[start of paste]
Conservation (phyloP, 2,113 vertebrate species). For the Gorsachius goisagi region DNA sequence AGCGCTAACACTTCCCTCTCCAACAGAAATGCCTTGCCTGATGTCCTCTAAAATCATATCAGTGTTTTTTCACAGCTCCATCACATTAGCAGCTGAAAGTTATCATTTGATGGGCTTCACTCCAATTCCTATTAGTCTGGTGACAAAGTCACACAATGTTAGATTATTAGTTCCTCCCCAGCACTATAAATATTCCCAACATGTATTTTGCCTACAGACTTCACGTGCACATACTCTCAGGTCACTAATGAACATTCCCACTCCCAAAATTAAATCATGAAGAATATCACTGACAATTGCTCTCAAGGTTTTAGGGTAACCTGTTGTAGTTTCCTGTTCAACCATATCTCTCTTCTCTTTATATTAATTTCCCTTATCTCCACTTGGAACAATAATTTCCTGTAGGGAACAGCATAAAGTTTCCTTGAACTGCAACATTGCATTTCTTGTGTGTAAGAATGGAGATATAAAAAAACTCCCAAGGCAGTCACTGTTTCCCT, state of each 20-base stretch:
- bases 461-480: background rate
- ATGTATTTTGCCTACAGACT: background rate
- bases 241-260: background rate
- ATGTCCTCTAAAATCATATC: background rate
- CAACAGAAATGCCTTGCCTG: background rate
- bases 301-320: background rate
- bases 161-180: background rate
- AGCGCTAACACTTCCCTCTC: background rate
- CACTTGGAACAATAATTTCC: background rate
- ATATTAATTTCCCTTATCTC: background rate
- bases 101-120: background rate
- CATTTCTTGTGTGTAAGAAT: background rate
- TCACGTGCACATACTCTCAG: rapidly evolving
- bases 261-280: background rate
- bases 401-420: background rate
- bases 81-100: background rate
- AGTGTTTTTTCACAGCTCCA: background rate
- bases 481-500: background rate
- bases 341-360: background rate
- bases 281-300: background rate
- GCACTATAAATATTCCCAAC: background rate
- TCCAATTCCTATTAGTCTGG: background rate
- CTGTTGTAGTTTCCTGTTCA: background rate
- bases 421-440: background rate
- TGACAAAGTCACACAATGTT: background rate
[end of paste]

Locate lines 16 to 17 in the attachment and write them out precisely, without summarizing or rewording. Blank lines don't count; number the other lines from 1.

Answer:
- bases 401-420: background rate
- bases 81-100: background rate